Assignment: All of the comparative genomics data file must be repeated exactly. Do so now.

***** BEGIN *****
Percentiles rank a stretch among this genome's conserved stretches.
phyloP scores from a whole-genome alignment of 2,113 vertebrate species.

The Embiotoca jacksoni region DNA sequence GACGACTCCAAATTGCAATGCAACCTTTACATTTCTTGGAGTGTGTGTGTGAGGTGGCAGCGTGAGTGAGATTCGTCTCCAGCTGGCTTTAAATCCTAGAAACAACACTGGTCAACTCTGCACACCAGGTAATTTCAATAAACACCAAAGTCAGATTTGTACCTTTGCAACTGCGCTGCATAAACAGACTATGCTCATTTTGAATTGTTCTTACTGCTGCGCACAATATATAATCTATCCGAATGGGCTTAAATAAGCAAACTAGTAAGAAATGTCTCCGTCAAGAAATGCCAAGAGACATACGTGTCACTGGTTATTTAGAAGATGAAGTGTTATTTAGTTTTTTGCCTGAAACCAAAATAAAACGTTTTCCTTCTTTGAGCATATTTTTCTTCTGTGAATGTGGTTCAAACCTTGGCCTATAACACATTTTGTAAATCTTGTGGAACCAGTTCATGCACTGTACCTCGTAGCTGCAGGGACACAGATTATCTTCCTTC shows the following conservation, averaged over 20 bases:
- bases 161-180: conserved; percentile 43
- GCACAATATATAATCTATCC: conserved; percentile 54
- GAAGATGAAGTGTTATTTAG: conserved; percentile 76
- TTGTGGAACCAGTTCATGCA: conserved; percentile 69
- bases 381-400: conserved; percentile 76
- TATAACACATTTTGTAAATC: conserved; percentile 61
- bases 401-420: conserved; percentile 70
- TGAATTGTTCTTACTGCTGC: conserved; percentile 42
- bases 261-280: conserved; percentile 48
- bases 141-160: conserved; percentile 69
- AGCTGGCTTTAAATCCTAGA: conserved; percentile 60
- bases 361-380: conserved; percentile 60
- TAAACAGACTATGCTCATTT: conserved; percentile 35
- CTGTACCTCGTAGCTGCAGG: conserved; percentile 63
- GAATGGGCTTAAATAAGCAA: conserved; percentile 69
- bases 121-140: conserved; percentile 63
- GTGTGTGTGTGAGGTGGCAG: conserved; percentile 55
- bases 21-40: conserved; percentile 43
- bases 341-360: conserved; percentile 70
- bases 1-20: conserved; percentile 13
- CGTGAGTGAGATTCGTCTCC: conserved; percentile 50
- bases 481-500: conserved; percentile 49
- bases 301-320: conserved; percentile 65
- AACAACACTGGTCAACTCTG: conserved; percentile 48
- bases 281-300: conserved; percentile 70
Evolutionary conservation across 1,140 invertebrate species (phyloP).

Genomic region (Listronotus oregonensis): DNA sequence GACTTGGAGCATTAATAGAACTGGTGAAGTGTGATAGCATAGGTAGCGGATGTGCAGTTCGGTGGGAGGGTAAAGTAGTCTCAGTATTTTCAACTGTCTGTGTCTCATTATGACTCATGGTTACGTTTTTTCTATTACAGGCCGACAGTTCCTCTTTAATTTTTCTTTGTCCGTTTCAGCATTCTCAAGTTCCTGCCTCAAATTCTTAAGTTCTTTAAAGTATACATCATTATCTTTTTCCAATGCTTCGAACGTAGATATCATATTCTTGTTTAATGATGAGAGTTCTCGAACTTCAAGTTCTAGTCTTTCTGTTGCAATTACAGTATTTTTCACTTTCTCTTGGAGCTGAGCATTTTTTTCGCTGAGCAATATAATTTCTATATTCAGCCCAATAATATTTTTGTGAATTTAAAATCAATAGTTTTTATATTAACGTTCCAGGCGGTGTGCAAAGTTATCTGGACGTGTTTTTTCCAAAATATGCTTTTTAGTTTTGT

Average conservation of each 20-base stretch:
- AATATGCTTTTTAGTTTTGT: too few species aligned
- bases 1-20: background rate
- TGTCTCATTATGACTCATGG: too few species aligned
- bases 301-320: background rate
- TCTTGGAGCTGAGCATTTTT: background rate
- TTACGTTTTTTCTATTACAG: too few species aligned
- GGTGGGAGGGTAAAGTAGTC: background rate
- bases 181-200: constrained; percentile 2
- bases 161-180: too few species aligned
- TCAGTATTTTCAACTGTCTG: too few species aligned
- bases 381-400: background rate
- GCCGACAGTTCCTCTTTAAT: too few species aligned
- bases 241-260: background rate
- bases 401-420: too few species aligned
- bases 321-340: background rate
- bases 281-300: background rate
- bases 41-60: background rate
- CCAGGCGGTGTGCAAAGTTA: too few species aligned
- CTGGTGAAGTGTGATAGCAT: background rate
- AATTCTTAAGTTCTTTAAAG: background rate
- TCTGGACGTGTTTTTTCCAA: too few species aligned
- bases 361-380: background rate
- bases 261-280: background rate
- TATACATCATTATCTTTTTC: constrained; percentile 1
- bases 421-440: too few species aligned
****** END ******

Percentiles rank a stretch among this genome's conserved stretches.
phyloP scores from a whole-genome alignment of 2,113 vertebrate species.

The Embiotoca jacksoni region DNA sequence GACGACTCCAAATTGCAATGCAACCTTTACATTTCTTGGAGTGTGTGTGTGAGGTGGCAGCGTGAGTGAGATTCGTCTCCAGCTGGCTTTAAATCCTAGAAACAACACTGGTCAACTCTGCACACCAGGTAATTTCAATAAACACCAAAGTCAGATTTGTACCTTTGCAACTGCGCTGCATAAACAGACTATGCTCATTTTGAATTGTTCTTACTGCTGCGCACAATATATAATCTATCCGAATGGGCTTAAATAAGCAAACTAGTAAGAAATGTCTCCGTCAAGAAATGCCAAGAGACATACGTGTCACTGGTTATTTAGAAGATGAAGTGTTATTTAGTTTTTTGCCTGAAACCAAAATAAAACGTTTTCCTTCTTTGAGCATATTTTTCTTCTGTGAATGTGGTTCAAACCTTGGCCTATAACACATTTTGTAAATCTTGTGGAACCAGTTCATGCACTGTACCTCGTAGCTGCAGGGACACAGATTATCTTCCTTC shows the following conservation, averaged over 20 bases:
- bases 161-180: conserved; percentile 43
- GCACAATATATAATCTATCC: conserved; percentile 54
- GAAGATGAAGTGTTATTTAG: conserved; percentile 76
- TTGTGGAACCAGTTCATGCA: conserved; percentile 69
- bases 381-400: conserved; percentile 76
- TATAACACATTTTGTAAATC: conserved; percentile 61
- bases 401-420: conserved; percentile 70
- TGAATTGTTCTTACTGCTGC: conserved; percentile 42
- bases 261-280: conserved; percentile 48
- bases 141-160: conserved; percentile 69
- AGCTGGCTTTAAATCCTAGA: conserved; percentile 60
- bases 361-380: conserved; percentile 60
- TAAACAGACTATGCTCATTT: conserved; percentile 35
- CTGTACCTCGTAGCTGCAGG: conserved; percentile 63
- GAATGGGCTTAAATAAGCAA: conserved; percentile 69
- bases 121-140: conserved; percentile 63
- GTGTGTGTGTGAGGTGGCAG: conserved; percentile 55
- bases 21-40: conserved; percentile 43
- bases 341-360: conserved; percentile 70
- bases 1-20: conserved; percentile 13
- CGTGAGTGAGATTCGTCTCC: conserved; percentile 50
- bases 481-500: conserved; percentile 49
- bases 301-320: conserved; percentile 65
- AACAACACTGGTCAACTCTG: conserved; percentile 48
- bases 281-300: conserved; percentile 70
Evolutionary conservation across 1,140 invertebrate species (phyloP).

Genomic region (Listronotus oregonensis): DNA sequence GACTTGGAGCATTAATAGAACTGGTGAAGTGTGATAGCATAGGTAGCGGATGTGCAGTTCGGTGGGAGGGTAAAGTAGTCTCAGTATTTTCAACTGTCTGTGTCTCATTATGACTCATGGTTACGTTTTTTCTATTACAGGCCGACAGTTCCTCTTTAATTTTTCTTTGTCCGTTTCAGCATTCTCAAGTTCCTGCCTCAAATTCTTAAGTTCTTTAAAGTATACATCATTATCTTTTTCCAATGCTTCGAACGTAGATATCATATTCTTGTTTAATGATGAGAGTTCTCGAACTTCAAGTTCTAGTCTTTCTGTTGCAATTACAGTATTTTTCACTTTCTCTTGGAGCTGAGCATTTTTTTCGCTGAGCAATATAATTTCTATATTCAGCCCAATAATATTTTTGTGAATTTAAAATCAATAGTTTTTATATTAACGTTCCAGGCGGTGTGCAAAGTTATCTGGACGTGTTTTTTCCAAAATATGCTTTTTAGTTTTGT

Average conservation of each 20-base stretch:
- AATATGCTTTTTAGTTTTGT: too few species aligned
- bases 1-20: background rate
- TGTCTCATTATGACTCATGG: too few species aligned
- bases 301-320: background rate
- TCTTGGAGCTGAGCATTTTT: background rate
- TTACGTTTTTTCTATTACAG: too few species aligned
- GGTGGGAGGGTAAAGTAGTC: background rate
- bases 181-200: constrained; percentile 2
- bases 161-180: too few species aligned
- TCAGTATTTTCAACTGTCTG: too few species aligned
- bases 381-400: background rate
- GCCGACAGTTCCTCTTTAAT: too few species aligned
- bases 241-260: background rate
- bases 401-420: too few species aligned
- bases 321-340: background rate
- bases 281-300: background rate
- bases 41-60: background rate
- CCAGGCGGTGTGCAAAGTTA: too few species aligned
- CTGGTGAAGTGTGATAGCAT: background rate
- AATTCTTAAGTTCTTTAAAG: background rate
- TCTGGACGTGTTTTTTCCAA: too few species aligned
- bases 361-380: background rate
- bases 261-280: background rate
- TATACATCATTATCTTTTTC: constrained; percentile 1
- bases 421-440: too few species aligned